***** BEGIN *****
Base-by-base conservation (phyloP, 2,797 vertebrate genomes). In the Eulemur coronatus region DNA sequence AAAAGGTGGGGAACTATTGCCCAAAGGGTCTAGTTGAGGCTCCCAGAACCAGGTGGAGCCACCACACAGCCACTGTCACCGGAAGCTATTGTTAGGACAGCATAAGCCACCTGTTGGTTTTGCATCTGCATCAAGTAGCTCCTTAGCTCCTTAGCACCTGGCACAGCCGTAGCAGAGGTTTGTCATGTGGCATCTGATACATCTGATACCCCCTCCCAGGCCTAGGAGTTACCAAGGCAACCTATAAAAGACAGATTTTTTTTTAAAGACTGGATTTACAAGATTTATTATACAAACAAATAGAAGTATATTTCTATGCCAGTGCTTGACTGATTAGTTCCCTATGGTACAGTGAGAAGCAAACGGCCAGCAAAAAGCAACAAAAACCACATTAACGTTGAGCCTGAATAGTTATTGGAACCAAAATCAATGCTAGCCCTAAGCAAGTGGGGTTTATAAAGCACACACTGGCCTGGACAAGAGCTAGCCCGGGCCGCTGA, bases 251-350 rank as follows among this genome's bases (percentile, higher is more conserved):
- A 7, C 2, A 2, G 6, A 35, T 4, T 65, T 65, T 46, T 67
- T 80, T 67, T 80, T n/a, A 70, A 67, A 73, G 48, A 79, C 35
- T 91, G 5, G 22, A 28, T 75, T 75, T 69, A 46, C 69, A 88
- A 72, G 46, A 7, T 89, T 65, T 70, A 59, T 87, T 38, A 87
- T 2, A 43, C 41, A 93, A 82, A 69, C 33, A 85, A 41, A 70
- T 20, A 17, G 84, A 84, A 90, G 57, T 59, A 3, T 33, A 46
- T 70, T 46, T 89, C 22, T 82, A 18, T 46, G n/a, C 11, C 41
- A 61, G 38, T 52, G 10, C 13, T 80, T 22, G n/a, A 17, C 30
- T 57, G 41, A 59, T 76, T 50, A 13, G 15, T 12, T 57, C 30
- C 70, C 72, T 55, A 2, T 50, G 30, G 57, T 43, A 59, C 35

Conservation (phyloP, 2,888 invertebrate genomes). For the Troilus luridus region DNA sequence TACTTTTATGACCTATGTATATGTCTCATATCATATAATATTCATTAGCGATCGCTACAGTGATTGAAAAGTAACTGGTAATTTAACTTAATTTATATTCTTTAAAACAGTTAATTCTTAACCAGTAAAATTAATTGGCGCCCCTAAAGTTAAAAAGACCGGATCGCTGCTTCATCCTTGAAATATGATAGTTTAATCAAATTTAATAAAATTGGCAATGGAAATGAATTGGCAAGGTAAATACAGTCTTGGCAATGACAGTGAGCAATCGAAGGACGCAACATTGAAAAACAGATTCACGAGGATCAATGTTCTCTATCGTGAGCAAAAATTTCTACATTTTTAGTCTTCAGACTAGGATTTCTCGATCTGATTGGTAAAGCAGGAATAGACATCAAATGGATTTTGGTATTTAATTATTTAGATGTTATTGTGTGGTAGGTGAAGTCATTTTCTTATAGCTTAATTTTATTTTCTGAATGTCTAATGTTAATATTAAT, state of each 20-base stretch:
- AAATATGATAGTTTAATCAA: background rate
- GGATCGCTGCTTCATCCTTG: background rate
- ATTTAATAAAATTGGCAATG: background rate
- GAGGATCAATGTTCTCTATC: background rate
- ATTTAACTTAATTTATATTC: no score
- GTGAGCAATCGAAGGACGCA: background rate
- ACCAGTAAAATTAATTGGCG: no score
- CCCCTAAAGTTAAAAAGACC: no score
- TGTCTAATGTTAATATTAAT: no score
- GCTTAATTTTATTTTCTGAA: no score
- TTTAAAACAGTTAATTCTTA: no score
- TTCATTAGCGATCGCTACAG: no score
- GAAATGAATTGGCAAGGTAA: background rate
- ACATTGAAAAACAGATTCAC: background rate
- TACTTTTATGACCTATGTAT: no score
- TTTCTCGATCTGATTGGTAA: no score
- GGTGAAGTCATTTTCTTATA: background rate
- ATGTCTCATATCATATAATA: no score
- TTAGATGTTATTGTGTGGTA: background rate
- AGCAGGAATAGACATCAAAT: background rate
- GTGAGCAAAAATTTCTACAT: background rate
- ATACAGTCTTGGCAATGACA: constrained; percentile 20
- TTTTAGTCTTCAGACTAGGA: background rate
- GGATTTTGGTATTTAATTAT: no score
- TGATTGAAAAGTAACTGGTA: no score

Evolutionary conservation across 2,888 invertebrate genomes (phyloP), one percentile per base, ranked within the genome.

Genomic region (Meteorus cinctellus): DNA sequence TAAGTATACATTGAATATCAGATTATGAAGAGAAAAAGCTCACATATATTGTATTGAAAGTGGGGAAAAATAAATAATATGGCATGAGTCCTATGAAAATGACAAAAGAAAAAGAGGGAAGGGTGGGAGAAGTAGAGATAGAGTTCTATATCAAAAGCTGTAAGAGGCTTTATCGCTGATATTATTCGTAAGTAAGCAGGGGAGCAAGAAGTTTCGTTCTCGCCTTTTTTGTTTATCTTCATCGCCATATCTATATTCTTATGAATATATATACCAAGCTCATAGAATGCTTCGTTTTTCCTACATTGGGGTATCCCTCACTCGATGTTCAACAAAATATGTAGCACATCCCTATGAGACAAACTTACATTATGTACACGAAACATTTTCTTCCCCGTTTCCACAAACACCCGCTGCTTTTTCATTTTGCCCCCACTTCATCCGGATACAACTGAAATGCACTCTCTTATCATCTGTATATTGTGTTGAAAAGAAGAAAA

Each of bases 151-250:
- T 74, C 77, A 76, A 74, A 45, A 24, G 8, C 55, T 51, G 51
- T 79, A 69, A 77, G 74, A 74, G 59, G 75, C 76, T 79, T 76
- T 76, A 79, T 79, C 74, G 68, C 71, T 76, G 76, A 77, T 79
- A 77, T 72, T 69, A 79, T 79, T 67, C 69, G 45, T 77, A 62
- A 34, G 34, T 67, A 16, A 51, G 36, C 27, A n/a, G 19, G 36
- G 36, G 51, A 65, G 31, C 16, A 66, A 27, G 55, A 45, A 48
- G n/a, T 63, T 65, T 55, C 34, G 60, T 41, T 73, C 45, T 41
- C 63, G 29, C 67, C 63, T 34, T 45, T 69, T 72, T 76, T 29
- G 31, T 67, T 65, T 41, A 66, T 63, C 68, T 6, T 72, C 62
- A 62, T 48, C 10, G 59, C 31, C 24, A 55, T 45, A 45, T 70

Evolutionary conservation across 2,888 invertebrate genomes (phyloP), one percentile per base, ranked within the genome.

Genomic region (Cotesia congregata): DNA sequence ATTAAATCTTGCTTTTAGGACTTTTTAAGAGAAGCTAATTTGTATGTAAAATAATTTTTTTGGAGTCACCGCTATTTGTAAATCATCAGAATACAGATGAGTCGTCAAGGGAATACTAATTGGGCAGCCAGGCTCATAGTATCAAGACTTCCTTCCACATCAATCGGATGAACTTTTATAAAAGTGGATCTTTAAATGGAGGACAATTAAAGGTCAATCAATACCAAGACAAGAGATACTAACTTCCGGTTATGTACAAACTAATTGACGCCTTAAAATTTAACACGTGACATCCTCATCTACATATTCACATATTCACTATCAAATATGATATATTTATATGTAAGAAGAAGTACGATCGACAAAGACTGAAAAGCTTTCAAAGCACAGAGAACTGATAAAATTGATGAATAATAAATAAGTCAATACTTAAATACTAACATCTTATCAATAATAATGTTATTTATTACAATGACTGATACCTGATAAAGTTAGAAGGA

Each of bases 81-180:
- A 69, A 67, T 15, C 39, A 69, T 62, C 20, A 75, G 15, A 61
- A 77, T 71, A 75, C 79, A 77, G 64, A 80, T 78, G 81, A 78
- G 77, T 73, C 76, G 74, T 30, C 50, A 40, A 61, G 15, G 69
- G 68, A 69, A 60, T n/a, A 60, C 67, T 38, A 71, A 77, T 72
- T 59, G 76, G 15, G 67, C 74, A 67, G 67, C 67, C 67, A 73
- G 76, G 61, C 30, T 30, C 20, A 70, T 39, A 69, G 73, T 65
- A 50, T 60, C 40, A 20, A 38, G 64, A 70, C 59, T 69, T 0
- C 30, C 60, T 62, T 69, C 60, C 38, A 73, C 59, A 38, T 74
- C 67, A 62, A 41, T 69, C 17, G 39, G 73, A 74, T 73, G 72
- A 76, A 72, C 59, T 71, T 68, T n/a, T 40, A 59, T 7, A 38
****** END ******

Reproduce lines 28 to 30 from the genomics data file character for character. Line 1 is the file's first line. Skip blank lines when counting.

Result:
- TTTCTCGATCTGATTGGTAA: no score
- GGTGAAGTCATTTTCTTATA: background rate
- ATGTCTCATATCATATAATA: no score